Cloning Pets: Is It a Good Idea?


ViaGen Pets just announced the first American-born cloned puppy, named Nubia, a Jack Russell Terrier, who is a genetically-identical twin of the owner’s beloved pet.

ViaGen Pets is now the only American company offering pet cloning services full compliance with all U.S. regulatory standards and humane pet care practices. The company expects this will increase demand for cloning and genetic preservation (GP) of companion pet DNA, according to a company press release.

However, before get ready to clone your “heart pet,” I hope you consider several factors:

First off, can you afford it? The total cost of dog cloning is $50,000, paid in two equal installments. The total cost of cat cloning is $25,000, also paid in two equal installments.

Secondly, even if you can afford, why would you?

According to the ASPCA, 2.7 million animals are euthanized (1.2 million dogs and 1.4 million cats). With so many available animals, and at a cost of far less than spending many thousands, why not rescue a pet?

The answer might be that you want to have another pet just like your beloved Fluffy.

However, even exact clones might not look exactly alike. Some clones even have significant physical variations.

Let’s say you want to clone a Soft-Coated Wheaten Terrier to “replace” a Soft-Coated that passed away. That’s an option. But purchasing another Soft-Coated from the same family (as the dog who died) might even result in a dog that looks as similar as the clone to your beloved dog that passed on.

Far more important, you can copy the genetics of an animal but not the experiences.

Personality development begins in the womb where diet and other factors (not completely understood) begin to shape that pet’s temperament even before birth.

Even more important are early socialization experiences – there’s no way that two puppies born years a part – even with identical genetics – can have the same day to day experiences. And it’s those experiences which help to shape temperament.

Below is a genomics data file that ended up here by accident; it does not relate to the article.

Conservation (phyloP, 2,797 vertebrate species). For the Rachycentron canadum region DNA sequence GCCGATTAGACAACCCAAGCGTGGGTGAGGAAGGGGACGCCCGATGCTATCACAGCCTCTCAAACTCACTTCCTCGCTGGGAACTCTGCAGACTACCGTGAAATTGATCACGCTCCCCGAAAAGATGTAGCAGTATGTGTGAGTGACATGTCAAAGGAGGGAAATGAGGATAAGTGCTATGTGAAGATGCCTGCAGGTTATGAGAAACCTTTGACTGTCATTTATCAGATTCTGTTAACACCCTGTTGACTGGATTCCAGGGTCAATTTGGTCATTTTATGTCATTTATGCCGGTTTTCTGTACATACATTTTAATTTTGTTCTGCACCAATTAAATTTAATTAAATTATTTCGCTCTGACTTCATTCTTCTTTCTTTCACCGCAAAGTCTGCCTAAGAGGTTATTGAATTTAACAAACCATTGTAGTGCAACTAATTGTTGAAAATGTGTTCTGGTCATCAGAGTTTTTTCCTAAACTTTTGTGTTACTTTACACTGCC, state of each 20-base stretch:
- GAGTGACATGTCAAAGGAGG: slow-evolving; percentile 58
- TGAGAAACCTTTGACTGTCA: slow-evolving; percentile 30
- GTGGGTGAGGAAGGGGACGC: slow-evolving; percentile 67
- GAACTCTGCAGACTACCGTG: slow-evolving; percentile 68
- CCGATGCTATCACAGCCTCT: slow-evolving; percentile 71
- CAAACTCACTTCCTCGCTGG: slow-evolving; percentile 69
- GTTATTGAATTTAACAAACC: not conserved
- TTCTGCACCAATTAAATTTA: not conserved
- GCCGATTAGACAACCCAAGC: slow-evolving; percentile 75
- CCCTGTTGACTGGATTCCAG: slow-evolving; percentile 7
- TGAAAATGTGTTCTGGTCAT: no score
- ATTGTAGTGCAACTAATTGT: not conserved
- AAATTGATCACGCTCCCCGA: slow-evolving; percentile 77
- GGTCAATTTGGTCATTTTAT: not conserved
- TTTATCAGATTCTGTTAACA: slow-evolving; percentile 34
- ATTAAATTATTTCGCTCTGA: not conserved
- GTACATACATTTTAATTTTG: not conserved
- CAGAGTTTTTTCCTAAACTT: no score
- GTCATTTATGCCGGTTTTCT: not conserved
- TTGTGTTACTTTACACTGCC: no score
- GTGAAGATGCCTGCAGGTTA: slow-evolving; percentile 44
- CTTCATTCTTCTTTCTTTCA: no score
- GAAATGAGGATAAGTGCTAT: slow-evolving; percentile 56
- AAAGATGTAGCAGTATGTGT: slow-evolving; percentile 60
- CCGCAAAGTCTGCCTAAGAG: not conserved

No two dogs or two cats (or for that matter two people) will ever have identical characters or personality

According to the ViaGen Pets press release, “Considering cloning at the end of a pet’s life can soften the impact of loss for pet owners, their families and veterinary practice staff.”

I disagree and ask to what end?

Most adults realize that unfortunately death is a part of life. Realistically, looks alone (even if they are identical) don’t represent what the pet was really like. You can’t replace any dog or cat, any more than you can a person.

Still, the press release continues, “ViaGen Pets offers cloning with a 100 percent money-back guarantee. The Company assumes full responsibility for the long-term care and well-being of all egg donors and surrogates.”

For my money – if I have that kind of money, I’d rather spend it on a local shelter (to save animals) or to fund research on say heart disease in cats (if heart disease killed my cat, which it once did – and I did my money to better understand heart disease in cats).

You bet I’d give anything to get another Chaser (a dog who changed my life) or Ricky (a cat who taught me so much about cats) – but even if had saved their genes – sadly, there can never be another Chaser or another Ricky. All pets are one of a kind.